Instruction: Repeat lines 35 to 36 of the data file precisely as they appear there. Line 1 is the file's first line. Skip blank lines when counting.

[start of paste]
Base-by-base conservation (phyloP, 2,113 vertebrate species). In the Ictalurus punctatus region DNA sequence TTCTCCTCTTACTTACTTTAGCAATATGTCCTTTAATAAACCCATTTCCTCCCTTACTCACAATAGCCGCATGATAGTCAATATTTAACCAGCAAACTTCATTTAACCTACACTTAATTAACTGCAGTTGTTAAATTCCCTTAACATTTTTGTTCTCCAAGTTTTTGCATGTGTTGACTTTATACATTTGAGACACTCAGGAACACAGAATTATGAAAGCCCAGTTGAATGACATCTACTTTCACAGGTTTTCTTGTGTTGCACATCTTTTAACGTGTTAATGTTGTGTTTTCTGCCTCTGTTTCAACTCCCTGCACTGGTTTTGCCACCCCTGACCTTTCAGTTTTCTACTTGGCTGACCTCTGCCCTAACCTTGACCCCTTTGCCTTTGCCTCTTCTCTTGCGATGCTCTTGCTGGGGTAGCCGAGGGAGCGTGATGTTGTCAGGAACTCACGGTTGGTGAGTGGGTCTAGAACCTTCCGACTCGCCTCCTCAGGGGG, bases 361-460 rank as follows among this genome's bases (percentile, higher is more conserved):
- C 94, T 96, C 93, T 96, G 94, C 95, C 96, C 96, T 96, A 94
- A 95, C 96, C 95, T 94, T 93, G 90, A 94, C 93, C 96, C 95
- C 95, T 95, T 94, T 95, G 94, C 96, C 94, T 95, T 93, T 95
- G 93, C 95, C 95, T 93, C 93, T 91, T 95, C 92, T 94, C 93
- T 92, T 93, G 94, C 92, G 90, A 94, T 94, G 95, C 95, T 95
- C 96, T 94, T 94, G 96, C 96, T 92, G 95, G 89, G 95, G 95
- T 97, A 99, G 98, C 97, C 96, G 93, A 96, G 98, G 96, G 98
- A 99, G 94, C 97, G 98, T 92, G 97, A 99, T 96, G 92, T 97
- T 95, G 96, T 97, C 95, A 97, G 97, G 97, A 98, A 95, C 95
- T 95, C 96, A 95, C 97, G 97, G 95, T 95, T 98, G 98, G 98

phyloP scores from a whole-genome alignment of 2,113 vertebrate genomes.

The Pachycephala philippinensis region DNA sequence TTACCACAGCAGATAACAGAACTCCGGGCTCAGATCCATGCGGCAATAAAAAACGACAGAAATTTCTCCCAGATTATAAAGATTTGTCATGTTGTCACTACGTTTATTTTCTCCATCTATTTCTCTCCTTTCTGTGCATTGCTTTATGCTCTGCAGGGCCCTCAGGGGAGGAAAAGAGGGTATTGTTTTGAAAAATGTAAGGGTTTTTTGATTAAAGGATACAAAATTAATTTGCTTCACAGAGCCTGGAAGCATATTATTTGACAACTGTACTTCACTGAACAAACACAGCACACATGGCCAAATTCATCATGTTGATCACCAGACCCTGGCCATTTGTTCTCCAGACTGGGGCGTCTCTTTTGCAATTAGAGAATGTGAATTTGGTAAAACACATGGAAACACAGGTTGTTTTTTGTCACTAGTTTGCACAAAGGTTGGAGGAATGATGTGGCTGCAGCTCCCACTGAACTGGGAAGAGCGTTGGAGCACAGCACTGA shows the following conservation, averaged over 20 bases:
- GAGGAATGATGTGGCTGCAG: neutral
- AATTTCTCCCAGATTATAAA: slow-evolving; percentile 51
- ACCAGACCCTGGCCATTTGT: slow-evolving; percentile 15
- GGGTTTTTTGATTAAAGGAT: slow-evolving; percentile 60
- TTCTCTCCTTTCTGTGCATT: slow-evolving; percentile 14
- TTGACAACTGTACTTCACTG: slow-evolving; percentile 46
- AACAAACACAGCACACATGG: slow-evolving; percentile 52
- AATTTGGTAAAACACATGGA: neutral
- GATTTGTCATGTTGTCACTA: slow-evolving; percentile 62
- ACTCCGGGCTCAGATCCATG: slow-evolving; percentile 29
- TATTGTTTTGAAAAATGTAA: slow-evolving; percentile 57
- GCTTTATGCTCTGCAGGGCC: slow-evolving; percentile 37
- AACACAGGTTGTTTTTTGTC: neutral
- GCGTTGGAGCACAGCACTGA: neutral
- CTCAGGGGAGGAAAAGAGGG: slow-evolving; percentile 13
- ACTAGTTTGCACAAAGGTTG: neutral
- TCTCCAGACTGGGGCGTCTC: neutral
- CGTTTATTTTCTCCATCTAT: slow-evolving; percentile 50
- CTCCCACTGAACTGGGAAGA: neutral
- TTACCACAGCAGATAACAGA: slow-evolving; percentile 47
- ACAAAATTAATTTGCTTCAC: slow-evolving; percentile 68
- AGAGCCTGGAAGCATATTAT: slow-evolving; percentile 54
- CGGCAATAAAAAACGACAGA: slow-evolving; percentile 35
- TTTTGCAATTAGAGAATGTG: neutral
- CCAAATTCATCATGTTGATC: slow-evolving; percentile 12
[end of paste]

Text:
- AGAGCCTGGAAGCATATTAT: slow-evolving; percentile 54
- CGGCAATAAAAAACGACAGA: slow-evolving; percentile 35